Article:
“Sicario” stars Emily Blunt as an ambitious FBI agent who gets involved with a government task force (led by Josh Brolin and Benicio Del Toro) in an effort to bring down a Mexican drug lord. “Prisoners” director Denis Villeneuve helms here.
This was one of my most anticipated films of the fall ever since the first trailer dropped. I adored “Prisoners,” the cast looked great, and cinematographer Roger Deakins is one of the best we’ve ever had. So even though “Sicario” isn’t the masterpiece I hoped it would be it is still an intense, wonderfully-wound thriller about the war on drugs.
The best things about “Sicario” are from the people who stand behind the camera. The film is shot beautifully, which like I said shouldn’t be a surprise since Deakins was the Director of Photography. He and Villeneuve implement aerial shots throughout the film, which shows us the vast scope of how much of a No Man’s Land the southern U.S. border and Mexico really are.
While marketed as an action film, you should know there isn’t much gunplay in here. Instead, Villeneuve makes the entire film have an uneasy, dangerous sense about it; you feel as if any character could pull put a weapon at any moment. The best sequence in the film takes place on the U.S.-Mexico border bridge, and it is as intense as any scene I’ve seen in a while, very possibly since the climax of “Prisoners” (which I’m still shaking from).
The acting in the film is solid across the board, but Del Toro stands out. Throughout most of the film he is a silent observer, you don’t know much about him or his motivations except “he goes where he’s sent”. But in the film’s final act, Del Toro flips a switch and becomes an incredibly different person, and this simple man suddenly becomes a multi-layered character study.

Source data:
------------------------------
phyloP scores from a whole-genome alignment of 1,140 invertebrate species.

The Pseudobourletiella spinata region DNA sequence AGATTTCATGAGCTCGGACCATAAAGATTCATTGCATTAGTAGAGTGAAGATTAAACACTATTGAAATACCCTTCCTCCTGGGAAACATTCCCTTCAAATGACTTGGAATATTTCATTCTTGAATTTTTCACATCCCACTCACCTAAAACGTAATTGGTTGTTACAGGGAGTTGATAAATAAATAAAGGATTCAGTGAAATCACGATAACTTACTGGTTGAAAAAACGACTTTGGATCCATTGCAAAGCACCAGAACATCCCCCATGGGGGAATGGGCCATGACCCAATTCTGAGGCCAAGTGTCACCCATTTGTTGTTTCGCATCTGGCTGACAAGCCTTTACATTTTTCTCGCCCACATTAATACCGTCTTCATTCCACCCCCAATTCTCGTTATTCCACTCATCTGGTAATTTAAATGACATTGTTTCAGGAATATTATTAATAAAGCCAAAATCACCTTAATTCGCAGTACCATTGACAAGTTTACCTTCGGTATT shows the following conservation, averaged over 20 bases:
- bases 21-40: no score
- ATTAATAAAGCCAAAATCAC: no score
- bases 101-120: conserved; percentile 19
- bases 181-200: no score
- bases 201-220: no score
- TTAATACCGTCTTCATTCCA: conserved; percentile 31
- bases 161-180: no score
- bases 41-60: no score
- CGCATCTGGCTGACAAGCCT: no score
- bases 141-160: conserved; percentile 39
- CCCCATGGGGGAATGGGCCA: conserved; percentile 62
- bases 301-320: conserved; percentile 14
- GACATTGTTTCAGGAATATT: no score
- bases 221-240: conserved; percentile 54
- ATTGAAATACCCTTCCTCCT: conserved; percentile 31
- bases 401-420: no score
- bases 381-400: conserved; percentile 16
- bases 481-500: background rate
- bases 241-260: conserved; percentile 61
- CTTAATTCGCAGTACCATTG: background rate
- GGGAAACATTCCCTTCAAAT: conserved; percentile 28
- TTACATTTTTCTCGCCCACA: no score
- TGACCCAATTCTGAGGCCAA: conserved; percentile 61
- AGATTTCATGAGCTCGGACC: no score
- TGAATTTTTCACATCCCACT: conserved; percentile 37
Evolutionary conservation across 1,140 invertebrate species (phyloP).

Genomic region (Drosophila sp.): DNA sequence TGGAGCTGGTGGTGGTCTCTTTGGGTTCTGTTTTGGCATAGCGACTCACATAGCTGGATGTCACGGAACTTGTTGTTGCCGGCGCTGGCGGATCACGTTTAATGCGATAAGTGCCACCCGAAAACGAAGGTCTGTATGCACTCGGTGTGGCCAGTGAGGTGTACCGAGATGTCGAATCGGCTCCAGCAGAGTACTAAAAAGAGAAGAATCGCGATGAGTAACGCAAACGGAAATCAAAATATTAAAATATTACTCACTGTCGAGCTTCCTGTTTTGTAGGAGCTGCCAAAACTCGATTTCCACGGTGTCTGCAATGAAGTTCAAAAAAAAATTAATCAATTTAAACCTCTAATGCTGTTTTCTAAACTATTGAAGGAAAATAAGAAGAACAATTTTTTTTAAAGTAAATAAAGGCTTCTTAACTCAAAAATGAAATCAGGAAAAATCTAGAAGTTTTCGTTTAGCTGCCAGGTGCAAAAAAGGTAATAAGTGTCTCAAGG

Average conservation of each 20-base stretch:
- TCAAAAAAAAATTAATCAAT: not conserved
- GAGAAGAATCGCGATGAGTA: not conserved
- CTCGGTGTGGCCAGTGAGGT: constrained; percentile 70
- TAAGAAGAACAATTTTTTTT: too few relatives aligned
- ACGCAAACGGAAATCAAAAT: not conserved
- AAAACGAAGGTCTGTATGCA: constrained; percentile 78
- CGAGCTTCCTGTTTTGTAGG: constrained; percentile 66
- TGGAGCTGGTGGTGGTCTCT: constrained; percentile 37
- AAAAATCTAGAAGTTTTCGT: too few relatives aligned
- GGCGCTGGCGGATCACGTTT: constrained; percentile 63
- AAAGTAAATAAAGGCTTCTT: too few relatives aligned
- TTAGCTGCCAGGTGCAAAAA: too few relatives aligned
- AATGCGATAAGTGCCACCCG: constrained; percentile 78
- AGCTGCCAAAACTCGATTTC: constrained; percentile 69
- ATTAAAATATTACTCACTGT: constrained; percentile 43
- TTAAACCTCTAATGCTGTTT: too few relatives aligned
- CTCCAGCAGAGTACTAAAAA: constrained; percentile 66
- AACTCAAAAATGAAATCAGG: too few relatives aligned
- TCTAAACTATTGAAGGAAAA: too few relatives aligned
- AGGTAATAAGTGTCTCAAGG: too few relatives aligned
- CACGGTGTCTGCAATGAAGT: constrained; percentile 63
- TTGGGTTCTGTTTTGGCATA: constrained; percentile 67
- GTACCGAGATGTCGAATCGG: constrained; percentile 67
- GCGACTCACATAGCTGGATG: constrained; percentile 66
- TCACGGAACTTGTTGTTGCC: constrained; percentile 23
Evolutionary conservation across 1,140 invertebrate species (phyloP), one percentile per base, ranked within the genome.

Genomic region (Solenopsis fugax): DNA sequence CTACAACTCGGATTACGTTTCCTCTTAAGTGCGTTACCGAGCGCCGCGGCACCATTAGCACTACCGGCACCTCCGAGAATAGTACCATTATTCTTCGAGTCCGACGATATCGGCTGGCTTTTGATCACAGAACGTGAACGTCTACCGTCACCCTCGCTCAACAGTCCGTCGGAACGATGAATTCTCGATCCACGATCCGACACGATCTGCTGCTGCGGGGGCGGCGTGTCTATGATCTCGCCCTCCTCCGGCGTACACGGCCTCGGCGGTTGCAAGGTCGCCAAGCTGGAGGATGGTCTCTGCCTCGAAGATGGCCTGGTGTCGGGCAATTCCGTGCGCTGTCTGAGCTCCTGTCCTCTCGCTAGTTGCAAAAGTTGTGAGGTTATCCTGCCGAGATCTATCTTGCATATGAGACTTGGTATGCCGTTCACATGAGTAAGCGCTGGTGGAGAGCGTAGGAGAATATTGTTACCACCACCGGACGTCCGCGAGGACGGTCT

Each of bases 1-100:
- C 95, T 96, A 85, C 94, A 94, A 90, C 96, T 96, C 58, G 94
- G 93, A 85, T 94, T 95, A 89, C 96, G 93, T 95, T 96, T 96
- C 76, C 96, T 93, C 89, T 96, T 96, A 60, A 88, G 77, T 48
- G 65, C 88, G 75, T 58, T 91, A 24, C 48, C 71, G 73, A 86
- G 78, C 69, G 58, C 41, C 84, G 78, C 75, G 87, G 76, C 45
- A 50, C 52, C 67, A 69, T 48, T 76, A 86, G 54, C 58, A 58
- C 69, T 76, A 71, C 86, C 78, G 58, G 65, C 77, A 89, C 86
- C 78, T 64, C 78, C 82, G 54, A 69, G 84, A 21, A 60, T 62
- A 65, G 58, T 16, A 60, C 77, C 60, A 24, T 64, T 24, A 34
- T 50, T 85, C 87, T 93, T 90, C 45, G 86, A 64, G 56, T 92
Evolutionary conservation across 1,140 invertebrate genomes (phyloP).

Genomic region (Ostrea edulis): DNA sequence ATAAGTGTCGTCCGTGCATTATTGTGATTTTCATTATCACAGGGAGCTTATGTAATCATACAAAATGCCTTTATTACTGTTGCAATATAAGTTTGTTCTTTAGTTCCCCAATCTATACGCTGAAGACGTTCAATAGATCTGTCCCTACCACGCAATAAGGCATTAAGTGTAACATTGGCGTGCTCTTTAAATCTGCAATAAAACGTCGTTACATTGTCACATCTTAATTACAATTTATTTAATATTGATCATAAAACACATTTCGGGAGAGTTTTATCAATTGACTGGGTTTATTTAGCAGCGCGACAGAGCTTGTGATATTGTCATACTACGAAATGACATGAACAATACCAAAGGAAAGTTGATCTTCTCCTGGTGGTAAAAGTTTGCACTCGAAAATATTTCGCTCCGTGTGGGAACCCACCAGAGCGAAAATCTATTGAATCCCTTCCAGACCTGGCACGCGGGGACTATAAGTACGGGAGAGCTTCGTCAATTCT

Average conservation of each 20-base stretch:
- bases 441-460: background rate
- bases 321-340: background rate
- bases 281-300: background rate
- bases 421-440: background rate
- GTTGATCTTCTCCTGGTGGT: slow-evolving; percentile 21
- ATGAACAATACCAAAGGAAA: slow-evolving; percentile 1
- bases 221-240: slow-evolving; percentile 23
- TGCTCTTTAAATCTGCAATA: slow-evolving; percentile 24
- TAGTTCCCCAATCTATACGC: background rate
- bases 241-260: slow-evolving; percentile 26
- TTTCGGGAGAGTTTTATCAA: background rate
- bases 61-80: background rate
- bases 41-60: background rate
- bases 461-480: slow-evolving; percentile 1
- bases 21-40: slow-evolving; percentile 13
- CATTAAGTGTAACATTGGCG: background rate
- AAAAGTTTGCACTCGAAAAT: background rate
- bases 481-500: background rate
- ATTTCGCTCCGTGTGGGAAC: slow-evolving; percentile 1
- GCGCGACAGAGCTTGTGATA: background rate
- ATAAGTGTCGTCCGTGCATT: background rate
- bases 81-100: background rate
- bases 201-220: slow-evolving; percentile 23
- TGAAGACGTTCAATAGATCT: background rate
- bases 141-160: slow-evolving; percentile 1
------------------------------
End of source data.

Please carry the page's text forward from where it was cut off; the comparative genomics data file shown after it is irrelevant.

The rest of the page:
I wasn’t annoyed or off-put by “Sicario’s” slow pace, it adds that uneasy tension to the film, however outside of Del Toro’s character the film never truly builds to anything great. Blunt’s FBI agent is more of a pawn than an actual player in the film, and the plot itself plays out like a more sadistic version of “Breaking Bad” (to say, there aren’t any huge twists; the “twist” is pretty much given away in the trailer).
“Sicario” is one of the movies that you appreciate the more you let it soak in. It is certainly an adult film if there ever was one, and an uncomfortable one at that. There are mutilated bodies galore and the entire experience itself may make you want to take a shower, but I am glad I went on the ride. It is a good, not great film, which is a bit disappointing considering all the talent involved, but I still think “Sicario” is one of the better films of 2015.
Critics Rating: 7/10